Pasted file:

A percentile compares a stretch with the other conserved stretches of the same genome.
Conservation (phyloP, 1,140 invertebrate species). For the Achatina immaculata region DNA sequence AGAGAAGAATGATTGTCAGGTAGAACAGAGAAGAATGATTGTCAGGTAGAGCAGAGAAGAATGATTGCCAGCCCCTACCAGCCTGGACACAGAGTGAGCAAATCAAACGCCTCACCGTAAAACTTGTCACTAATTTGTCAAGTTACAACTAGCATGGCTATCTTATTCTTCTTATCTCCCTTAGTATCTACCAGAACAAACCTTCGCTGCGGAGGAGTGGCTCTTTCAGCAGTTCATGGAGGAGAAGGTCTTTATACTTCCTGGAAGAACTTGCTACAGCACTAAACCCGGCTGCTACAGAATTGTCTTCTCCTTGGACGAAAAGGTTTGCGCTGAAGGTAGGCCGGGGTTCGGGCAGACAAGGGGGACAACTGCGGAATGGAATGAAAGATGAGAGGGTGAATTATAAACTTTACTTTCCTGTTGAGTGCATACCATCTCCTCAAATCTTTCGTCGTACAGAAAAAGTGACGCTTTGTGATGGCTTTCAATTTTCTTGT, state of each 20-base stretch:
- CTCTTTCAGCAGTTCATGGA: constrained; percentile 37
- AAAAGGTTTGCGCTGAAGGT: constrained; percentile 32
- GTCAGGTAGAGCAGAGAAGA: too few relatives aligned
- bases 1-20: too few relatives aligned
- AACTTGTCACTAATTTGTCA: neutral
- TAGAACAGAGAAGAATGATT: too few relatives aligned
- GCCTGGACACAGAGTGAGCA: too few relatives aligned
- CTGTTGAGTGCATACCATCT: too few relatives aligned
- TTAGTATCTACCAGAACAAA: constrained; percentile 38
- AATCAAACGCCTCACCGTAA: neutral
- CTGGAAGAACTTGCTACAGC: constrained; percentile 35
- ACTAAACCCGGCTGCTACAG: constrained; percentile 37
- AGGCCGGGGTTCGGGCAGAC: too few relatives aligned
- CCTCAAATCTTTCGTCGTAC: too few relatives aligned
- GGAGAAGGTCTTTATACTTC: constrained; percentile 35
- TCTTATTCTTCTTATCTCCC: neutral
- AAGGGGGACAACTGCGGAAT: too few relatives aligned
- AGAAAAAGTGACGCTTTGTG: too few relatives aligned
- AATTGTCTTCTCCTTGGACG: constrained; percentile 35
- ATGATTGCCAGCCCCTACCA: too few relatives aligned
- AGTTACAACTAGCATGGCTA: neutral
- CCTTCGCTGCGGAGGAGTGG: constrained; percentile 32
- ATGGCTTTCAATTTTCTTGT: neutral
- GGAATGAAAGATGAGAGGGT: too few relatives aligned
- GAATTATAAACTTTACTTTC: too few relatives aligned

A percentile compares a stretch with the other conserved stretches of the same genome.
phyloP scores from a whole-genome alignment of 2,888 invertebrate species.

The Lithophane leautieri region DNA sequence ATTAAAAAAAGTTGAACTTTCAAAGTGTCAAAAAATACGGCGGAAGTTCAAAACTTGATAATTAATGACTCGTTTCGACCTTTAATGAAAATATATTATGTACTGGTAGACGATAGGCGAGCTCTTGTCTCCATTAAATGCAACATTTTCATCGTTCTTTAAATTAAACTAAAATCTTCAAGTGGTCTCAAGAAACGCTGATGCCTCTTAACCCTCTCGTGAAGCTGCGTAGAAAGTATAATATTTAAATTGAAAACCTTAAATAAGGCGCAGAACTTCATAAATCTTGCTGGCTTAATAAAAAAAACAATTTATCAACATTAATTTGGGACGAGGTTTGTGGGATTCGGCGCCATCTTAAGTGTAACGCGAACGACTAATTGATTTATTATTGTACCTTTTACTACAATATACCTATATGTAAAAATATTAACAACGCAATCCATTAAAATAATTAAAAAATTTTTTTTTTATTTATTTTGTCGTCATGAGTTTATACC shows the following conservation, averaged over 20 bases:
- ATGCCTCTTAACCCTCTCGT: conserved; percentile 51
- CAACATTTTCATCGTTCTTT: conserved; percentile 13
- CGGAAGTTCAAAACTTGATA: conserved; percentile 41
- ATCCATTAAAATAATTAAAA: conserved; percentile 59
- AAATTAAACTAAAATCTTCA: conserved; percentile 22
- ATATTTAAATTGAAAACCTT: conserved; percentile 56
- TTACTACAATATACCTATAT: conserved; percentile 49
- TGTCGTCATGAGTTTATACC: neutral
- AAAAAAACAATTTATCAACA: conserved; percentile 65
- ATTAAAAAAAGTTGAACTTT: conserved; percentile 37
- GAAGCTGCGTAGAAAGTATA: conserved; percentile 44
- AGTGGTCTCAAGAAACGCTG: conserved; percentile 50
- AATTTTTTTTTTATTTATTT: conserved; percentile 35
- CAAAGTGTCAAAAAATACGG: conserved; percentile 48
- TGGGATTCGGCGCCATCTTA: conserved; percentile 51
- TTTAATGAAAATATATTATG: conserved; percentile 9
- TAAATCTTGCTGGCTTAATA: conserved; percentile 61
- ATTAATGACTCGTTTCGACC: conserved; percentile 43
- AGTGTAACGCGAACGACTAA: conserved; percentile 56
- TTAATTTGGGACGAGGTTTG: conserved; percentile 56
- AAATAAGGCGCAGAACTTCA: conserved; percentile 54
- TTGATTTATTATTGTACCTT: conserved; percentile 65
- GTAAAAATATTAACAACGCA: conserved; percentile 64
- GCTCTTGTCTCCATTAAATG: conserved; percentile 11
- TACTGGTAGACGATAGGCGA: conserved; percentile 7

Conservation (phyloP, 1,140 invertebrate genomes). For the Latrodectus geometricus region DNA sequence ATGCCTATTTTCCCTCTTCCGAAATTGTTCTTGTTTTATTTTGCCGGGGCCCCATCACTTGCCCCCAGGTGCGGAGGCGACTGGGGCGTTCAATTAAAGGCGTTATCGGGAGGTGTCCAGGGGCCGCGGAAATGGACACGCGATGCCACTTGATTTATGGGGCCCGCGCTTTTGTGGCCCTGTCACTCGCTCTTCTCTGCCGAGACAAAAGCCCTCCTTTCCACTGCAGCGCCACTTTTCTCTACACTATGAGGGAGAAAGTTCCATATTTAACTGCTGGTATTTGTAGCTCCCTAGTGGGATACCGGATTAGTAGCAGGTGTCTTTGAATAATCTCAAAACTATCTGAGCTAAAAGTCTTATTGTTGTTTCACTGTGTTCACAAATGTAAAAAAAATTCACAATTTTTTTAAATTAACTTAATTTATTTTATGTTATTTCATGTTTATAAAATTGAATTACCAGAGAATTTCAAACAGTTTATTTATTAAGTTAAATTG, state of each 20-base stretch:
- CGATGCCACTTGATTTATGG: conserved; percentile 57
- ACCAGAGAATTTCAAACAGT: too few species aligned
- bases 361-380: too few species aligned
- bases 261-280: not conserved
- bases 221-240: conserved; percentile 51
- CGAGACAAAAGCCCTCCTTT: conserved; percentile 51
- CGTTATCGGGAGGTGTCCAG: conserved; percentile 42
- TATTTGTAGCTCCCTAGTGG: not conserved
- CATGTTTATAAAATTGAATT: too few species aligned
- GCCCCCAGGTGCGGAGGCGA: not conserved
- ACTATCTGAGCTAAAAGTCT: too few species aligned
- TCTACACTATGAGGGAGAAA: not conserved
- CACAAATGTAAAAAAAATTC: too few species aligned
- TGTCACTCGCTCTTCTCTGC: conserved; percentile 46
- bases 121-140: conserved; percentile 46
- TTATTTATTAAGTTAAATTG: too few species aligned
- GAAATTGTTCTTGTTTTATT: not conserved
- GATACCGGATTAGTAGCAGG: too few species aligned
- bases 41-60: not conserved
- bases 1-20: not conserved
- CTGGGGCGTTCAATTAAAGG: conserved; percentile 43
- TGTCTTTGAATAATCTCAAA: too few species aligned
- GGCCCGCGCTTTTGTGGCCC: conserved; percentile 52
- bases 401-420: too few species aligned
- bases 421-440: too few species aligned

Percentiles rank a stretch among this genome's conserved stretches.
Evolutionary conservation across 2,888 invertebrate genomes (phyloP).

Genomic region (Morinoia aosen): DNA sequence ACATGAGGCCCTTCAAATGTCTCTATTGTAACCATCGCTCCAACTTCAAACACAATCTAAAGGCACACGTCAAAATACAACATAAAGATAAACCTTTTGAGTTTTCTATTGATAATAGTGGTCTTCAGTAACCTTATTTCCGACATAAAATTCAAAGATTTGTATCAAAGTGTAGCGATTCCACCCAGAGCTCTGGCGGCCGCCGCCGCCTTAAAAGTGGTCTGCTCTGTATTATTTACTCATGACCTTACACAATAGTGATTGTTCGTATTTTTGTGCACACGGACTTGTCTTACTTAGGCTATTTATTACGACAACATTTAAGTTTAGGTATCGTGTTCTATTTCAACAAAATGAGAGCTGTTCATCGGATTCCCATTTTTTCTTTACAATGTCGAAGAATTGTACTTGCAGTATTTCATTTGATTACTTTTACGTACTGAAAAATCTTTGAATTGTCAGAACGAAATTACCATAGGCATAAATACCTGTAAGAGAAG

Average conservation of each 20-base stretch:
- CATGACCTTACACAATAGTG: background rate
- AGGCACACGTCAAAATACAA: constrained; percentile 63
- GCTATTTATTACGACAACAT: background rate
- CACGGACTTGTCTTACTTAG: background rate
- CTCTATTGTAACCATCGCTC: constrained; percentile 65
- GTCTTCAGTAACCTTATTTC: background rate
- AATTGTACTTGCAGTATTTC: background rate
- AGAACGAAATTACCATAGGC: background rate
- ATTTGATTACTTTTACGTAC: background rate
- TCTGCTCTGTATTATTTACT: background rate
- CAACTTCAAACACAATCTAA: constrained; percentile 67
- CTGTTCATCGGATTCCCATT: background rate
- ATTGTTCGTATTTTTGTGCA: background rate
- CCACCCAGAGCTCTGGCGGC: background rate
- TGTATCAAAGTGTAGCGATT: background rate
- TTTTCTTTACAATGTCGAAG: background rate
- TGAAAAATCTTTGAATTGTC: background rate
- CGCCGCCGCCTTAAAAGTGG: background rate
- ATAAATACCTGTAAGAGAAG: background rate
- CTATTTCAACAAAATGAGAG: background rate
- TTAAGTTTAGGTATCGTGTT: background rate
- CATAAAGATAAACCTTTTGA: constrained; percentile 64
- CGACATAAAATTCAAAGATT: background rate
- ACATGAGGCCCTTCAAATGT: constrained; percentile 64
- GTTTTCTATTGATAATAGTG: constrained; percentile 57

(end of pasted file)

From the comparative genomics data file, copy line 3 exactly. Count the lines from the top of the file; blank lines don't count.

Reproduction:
- CTCTTTCAGCAGTTCATGGA: constrained; percentile 37